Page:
The decision to file bankruptcy is never easy. Bankruptcy offers a “fresh start” when debts become overwhelming.
But before filing bankruptcy make sure you know what debts are dischargeable and what debts you can never get rid of.
Bankruptcy law recognizes that some debts must be paid, and you won’t receive a discharge from these debts in a bankruptcy case. Knowing what types of debts cannot be discharged can help you make the decision to file for bankruptcy or attempt to manage your debts.
What is a Discharged Debt
Unsecured debt discharged in Chapter 7 Bankruptcy releases individual debtors from personal liability for the debt and prevents the creditor from taking any collection actions against the debtor. There is no way to legally require a debtor to pay a debt once it has been discharged.
Secured debt like a home or car is different. Although a debtor is not personally liable for discharged debts, a valid lien that has not been made unenforceable in the bankruptcy proceeding will remain. Secured creditors may enforce the lien to recover the property secured by the lien.
Chapter 7 Bankruptcy Timeline
The Chapter 7 bankruptcy process typically takes about four to six months from the time the petition is filed to the time the debtor receives a discharge of their eligible debts.
However, the timeline can vary depending on several factors, including the complexity of the case, the court’s schedule, and whether any creditors challenge the discharge of certain debts.
Here is a general timeline of the Chapter 7 bankruptcy process:
Pre-filing credit counseling. Before filing for bankruptcy, the debtor must complete a credit counseling course from an approved provider. This usually takes a few hours and can be done online or over the phone.
Filing the petition. Once the credit counseling course is complete, the debtor can file the Chapter 7 bankruptcy petition with the bankruptcy court. This starts the bankruptcy process.
Meeting of creditors. About 30 days after the petition is filed, the debtor must attend a meeting of creditors. This is a meeting with the bankruptcy trustee and any creditors who wish to attend. It typically lasts about 10-15 minutes.
Discharge of eligible debts. If everything goes smoothly and no creditors object to the discharge of the debtor’s debts, the court will issue a discharge order about 60-90 days after the meeting of creditors. This order eliminates the debtor’s eligible debts, such as credit card debt, medical bills, and personal loans.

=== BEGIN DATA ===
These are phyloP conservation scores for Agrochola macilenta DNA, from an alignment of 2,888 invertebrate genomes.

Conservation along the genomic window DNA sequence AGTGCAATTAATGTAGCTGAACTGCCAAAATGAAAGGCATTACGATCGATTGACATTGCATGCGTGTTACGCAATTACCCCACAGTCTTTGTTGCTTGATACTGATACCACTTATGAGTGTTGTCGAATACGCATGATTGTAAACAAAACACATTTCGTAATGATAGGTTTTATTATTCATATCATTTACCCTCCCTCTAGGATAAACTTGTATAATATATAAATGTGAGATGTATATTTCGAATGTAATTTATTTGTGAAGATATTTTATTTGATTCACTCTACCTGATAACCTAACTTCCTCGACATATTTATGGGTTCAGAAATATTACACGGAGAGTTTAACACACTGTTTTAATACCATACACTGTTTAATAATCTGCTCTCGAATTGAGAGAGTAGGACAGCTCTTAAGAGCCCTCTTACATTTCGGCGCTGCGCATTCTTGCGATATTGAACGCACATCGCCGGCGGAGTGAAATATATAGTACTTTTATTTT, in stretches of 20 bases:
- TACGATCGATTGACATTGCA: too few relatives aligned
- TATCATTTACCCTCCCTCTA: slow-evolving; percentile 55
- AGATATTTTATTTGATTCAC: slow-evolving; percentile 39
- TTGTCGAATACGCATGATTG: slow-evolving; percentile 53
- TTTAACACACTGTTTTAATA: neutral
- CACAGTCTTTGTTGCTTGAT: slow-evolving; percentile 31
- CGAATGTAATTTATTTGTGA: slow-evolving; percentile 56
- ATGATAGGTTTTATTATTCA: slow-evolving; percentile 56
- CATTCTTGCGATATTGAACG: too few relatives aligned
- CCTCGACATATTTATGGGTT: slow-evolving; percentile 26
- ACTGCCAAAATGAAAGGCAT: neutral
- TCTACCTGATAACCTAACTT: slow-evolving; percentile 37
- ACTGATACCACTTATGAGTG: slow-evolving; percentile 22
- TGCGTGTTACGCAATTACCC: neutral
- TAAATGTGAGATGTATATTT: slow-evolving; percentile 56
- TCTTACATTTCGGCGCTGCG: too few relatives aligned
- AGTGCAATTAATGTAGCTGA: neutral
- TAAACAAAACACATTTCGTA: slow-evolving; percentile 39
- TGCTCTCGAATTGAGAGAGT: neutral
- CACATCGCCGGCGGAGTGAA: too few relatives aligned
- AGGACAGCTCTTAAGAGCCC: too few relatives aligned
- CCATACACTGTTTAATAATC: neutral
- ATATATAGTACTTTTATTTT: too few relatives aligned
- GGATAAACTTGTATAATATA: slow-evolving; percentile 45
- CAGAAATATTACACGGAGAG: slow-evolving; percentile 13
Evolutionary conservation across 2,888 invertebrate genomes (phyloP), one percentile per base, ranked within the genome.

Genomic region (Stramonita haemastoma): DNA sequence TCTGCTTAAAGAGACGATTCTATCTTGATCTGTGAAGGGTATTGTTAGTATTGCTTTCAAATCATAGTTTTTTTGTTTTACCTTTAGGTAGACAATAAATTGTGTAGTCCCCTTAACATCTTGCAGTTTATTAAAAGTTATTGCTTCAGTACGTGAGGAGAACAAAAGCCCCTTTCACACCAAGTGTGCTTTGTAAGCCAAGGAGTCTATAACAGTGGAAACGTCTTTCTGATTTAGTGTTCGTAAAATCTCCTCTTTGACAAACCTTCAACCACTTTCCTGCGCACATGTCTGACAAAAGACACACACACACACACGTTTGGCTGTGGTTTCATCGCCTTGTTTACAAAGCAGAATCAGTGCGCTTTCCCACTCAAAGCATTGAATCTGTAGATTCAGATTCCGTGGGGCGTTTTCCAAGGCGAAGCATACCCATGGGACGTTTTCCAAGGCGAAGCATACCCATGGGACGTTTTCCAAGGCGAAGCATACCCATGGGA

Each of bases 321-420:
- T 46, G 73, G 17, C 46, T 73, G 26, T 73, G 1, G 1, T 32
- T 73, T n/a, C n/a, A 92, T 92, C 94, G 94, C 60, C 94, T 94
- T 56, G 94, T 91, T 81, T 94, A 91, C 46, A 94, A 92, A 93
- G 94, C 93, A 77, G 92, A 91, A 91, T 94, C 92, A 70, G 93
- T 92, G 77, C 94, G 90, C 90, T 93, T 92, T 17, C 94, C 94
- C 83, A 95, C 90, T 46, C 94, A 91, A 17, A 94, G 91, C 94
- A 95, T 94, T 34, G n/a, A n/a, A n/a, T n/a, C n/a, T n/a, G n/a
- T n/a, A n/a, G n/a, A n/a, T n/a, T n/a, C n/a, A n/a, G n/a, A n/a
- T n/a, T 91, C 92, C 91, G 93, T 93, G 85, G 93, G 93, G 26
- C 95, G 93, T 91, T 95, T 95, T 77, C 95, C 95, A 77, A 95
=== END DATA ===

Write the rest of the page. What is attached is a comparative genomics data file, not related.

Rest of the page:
The timeline can be longer if any complications arise during the process, such as objections from creditors or the need for additional court hearings.
Most Common Chapter 7 Dischargeable Debts
In a Chapter 7 bankruptcy, certain types of unsecured debts can be discharged, which means they are eliminated and the debtor is no longer legally obligated to repay them. Here are some common types of unsecured debts that can be wiped out in a Chapter 7 bankruptcy:
- Credit card debt
- Medical bills
- Personal loans
- Payday loans
- Repossession deficiency balances
- Money owed under lease agreements (includes past due rent)
- Civil court judgments (unless based on fraud)
- Dishonored checks (unless based on fraud)
- Past due utility bills
- Collection agency accounts
- Certain tax debts (if they meet specific criteria)
It’s important to note that not all debts can be discharged in a Chapter 7 bankruptcy.
Most Common Chapter 7 Non-Dischargeable Debts
Except under rare, extreme circumstances these debts are not dischargeable under bankruptcy. Here are some common examples:
- Child support and alimony. These types of debts are considered priority debts and cannot be discharged through bankruptcy.
- Certain tax debts. Generally, tax debts cannot be discharged through bankruptcy. However, there are some exceptions. For example, income tax debts may be discharged if they meet certain criteria, such as being at least three years old and having been filed on time.
- Student loans. Student loans cannot be discharged through bankruptcy unless the debtor can demonstrate an undue hardship.
- Debts resulting from fraud or illegal activity. Debts that were obtained through fraudulent or illegal means, such as debts incurred through embezzlement, theft, or intentional misrepresentation, cannot be discharged.
- Fines and penalties. Fines and penalties imposed by government agencies cannot be discharged through bankruptcy.
- Debts not listed in the bankruptcy petition. If a debt is not listed in the bankruptcy petition, it cannot be discharged through bankruptcy.
- Debts resulting from willful or malicious injury. Debts resulting from willful or malicious injury to another person or property cannot be discharged.
Additionally, secured debts, such as mortgages and car loans, may not be dischargeable if the debtor wishes to keep the property securing the debt.
In those cases, the debtor may need to reaffirm the debt and continue making payments to keep the property.
It’s always best to consult with a bankruptcy attorney to determine which debts can be discharged in a Chapter 7 bankruptcy and to understand the potential consequences of filing for bankruptcy.